The plan calls for apartments on the upper floors and a mix of retail on the first floor, Daley explained, adding that a coffee shop or sandwich shop would be an ideal use given the growing numbers of people living and working in the complex or within a few blocks of it. That growing population could inspire other types of retain as well, he added.

“We can’t overlook the fact that, once those apartments are done, there will be 160 units right in that vicinity, with an average of two people per unit. That’s a captured audience of more than 300 people to support small businesses; there might be a doctor’s office or lawyer’s offices, for example.”

To make the project happen in these times of inflation and soaring construction costs — an overall 28% increase in the projected price tag for this initiative — Westmass needed to get creative and take a “sizable equity investment” in the project, Daley said. He didn’t say how sizeable, but he did note that this step was needed to keep this project on track.

“It made the project go, and we really want to see the project go — for the town of Ludlow, for the mills, and, selfishly, we want to see that first floor activated so we can generate some revenues from retail and commercial businesses,” he explained.

As for Building 11, the next major target for redevelopment, a mix of housing and commercial retail would be ideal, he said, adding there will be options when it comes to what type of housing might be seen.

“There’s certainly a need for independent living, there’s a need for care living, dementia living, those types of facilities,” he said. “But also for more market-rate housing.”

Overall, the Ludlow Mills property is well-positioned for development, Daley said, adding that everything in its inventory, from commercial and industrial space to raw land, are in demand.

“We have a lot of interest in not only the land, but everything,” he told BusinessWest. “There’s not a lot of inventory out there — for commercial properties or green space. Our property is flat and mostly dry, so it becomes pretty attractive for development.”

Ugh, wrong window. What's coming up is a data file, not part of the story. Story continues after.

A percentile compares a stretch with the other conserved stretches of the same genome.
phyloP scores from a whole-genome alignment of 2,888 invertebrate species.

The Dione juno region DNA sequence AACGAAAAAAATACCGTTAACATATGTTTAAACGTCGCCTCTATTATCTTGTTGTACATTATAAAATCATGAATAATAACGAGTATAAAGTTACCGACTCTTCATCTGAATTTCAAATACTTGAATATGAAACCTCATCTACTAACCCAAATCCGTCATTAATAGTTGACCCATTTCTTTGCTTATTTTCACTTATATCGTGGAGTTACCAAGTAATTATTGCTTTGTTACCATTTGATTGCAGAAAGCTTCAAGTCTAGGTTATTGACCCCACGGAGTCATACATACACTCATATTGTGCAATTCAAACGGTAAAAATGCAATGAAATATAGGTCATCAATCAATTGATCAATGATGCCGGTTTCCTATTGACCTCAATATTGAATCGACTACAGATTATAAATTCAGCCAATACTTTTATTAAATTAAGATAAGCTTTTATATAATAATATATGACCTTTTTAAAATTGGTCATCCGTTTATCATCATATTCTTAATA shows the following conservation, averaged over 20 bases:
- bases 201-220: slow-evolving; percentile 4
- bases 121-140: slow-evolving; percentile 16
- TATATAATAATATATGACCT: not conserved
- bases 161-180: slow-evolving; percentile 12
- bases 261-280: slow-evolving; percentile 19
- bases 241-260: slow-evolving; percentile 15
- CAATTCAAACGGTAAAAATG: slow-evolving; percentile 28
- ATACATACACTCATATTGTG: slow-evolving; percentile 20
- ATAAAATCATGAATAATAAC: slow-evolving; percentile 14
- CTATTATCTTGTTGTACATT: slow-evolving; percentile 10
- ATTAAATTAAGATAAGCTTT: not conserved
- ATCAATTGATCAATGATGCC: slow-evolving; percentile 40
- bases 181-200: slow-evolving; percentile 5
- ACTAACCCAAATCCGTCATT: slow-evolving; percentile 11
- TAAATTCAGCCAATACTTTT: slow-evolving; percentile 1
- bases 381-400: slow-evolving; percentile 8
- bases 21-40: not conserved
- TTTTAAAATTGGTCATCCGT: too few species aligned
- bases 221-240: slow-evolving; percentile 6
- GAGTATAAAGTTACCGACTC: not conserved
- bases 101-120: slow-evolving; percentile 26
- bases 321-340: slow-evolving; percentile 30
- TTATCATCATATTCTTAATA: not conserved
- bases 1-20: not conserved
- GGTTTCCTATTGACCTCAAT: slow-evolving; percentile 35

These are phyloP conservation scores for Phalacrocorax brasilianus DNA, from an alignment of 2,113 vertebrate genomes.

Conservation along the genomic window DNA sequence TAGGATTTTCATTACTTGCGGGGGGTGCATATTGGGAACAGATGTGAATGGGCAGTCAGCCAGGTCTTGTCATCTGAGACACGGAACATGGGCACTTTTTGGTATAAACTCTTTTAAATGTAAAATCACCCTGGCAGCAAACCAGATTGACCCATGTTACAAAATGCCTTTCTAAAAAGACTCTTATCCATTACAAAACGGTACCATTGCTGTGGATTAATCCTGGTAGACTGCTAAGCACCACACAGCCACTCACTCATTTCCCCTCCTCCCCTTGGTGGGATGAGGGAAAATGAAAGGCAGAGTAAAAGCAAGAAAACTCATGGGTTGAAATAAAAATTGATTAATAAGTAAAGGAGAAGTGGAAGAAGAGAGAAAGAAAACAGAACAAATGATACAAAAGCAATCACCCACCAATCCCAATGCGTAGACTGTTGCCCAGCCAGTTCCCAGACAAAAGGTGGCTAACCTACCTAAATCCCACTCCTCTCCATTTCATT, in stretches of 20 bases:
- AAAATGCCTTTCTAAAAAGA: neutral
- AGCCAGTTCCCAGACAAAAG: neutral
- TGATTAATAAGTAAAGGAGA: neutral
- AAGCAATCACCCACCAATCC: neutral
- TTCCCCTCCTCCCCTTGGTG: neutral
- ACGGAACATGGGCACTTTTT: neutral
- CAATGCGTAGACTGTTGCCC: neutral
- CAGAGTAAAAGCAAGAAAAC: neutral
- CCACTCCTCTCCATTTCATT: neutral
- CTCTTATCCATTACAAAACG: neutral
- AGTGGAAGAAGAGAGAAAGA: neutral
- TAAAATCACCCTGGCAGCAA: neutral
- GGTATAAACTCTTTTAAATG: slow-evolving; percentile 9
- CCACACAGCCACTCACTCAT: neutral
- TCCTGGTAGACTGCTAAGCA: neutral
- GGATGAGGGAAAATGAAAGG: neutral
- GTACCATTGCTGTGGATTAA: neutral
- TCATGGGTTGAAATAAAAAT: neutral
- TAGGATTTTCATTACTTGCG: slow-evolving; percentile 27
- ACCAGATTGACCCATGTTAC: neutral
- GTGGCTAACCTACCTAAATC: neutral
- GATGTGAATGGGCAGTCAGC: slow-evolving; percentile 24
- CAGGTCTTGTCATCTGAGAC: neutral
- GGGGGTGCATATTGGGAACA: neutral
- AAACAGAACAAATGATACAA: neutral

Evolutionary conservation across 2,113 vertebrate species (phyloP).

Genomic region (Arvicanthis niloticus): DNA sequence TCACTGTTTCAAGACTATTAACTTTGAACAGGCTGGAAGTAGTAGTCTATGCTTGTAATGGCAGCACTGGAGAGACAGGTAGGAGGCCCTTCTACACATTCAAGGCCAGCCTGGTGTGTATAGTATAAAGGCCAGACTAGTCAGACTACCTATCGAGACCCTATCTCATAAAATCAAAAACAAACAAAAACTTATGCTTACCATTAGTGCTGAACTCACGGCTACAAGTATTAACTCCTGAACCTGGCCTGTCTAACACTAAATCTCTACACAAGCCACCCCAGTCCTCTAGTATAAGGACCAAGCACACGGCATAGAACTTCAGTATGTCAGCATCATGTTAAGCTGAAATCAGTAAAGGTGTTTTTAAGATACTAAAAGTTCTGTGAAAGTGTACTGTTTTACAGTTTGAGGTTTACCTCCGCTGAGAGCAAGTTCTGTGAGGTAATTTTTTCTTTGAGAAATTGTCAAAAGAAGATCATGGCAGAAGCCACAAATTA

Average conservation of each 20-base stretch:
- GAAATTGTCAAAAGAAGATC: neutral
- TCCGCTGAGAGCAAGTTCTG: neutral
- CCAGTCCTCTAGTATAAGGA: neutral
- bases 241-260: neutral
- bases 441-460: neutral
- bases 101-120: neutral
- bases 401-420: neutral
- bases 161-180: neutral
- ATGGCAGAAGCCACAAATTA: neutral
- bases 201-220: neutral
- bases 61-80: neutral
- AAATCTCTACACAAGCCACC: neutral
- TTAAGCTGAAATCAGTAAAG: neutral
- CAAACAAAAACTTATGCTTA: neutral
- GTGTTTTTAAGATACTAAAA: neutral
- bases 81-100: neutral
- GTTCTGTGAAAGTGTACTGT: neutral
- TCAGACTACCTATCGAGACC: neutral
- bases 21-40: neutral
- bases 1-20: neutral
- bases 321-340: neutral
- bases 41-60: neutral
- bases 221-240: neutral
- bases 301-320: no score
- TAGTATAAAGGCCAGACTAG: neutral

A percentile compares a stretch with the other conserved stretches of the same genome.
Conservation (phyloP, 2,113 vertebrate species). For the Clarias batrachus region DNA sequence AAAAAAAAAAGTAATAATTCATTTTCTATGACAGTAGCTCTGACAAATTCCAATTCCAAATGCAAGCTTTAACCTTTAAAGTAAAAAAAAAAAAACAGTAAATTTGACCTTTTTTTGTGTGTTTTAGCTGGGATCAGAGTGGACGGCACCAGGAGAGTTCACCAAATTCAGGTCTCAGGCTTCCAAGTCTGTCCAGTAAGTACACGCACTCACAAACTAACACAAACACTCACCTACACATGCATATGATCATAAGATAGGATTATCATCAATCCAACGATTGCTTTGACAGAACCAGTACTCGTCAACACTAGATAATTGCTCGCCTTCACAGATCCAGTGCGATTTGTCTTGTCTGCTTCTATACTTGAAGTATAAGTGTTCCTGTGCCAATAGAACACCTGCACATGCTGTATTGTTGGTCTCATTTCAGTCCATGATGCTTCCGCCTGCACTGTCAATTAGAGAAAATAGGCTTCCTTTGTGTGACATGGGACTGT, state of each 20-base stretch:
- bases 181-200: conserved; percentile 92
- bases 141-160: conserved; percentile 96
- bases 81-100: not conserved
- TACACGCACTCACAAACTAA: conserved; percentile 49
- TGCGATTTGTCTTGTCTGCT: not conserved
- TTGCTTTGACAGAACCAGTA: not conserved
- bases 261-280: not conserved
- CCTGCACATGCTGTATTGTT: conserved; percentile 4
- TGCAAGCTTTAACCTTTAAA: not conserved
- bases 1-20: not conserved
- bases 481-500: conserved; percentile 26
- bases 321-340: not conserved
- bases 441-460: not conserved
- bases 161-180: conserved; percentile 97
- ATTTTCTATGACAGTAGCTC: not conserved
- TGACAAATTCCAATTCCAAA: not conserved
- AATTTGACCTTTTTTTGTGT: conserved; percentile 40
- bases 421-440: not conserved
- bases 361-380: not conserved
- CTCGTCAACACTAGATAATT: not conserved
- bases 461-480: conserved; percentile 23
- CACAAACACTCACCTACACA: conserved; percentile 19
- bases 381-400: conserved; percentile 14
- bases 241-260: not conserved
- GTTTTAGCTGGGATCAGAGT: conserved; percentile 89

As Daley said, Ludlow Mills has been a longer and more difficult journey than anyone could have anticipated when the property was acquired in 2011, but an important turning point has been reached, and a new chapter in this story is set to unfold.

 

George O’Brien can be reached at [email protected]

Features

Painting the Past

John Simpson (left) surveys the new mural as it nears completion, along with Susan Riano and Khali Hernandez, two of the artists who worked on it.

John Simpson (left) surveys the new mural as it nears completion, along with Susan Riano and Kahli Hernandez, two of the artists who worked on it. (Photos by Mark Murray)

Kahli Hernandez descended the wall, stood back, and reflected on his long day’s work.

“This mural is more than just a mural because of the things that are associated and attached to it,” said Hernandez, a local painter who got involved with the mural painting at 241 Worthington St., facing Stearns Square. “A big part of history is being plastered on this wall. Essentially, what’s happening is the legacy of Springfield is being visually painted, whether people know it or not. You can pick out iconic things that people know about around the world. Springfield is the birthplace of greatness.”

The idea for a new mural reflecting Springfield’s history came about almost a decade ago when Union Station was about to be completed and the area around Duryea Way had just been revamped. Evan Plotkin, president and CEO of NAI Plotkin Commercial Real Estate, has been a key player in the mural’s conception and production.